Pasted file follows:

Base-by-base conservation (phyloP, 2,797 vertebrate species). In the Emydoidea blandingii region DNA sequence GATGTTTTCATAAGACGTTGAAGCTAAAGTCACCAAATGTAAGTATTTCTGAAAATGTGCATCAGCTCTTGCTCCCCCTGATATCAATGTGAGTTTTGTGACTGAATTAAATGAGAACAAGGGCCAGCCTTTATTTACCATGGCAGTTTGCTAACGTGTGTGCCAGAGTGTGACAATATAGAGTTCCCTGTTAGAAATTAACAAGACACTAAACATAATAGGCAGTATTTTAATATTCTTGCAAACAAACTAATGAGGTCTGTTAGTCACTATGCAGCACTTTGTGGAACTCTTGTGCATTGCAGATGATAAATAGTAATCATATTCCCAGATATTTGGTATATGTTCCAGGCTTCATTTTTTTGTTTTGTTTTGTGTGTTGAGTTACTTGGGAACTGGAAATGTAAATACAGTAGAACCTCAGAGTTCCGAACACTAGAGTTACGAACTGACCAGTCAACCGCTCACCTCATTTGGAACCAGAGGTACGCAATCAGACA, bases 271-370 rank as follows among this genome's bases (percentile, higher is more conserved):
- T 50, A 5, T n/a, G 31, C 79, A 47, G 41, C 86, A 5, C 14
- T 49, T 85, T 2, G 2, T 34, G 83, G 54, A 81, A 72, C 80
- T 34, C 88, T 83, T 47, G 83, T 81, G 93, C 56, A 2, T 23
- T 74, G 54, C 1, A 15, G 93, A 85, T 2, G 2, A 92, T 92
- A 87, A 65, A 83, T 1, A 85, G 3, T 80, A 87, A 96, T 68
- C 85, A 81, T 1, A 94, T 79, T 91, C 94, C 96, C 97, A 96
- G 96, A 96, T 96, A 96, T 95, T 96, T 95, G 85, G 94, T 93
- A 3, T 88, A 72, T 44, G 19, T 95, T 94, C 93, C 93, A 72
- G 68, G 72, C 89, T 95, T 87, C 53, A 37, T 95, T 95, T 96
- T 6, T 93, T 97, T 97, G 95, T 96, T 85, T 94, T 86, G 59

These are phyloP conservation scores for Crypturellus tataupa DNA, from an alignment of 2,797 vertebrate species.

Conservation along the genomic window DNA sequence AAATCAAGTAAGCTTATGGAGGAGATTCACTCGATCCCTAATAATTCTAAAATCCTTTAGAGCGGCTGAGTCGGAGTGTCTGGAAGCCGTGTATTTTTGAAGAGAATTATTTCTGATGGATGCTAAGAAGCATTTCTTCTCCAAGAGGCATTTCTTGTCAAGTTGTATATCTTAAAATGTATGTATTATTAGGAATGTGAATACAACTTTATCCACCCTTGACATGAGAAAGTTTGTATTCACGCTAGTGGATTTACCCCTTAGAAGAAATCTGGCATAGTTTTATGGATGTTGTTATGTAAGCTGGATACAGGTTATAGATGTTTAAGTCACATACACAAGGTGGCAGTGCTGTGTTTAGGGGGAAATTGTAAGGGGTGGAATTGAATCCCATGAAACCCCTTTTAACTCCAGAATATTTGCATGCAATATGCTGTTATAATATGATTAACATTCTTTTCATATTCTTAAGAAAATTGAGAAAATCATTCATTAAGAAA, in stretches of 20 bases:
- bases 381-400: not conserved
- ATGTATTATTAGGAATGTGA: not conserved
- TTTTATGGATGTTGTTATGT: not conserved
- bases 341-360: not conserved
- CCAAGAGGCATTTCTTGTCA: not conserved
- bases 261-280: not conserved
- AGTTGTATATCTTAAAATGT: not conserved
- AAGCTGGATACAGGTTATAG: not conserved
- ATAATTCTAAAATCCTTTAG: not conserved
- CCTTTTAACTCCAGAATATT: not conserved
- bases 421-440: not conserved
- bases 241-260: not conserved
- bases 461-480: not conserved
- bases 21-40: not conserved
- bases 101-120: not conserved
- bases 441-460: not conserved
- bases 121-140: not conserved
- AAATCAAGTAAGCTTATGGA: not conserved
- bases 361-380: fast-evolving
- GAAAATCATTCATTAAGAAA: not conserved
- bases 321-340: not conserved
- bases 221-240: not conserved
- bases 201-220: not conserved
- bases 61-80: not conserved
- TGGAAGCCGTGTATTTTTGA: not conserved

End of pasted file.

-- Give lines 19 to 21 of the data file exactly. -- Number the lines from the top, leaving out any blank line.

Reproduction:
- bases 261-280: not conserved
- AGTTGTATATCTTAAAATGT: not conserved
- AAGCTGGATACAGGTTATAG: not conserved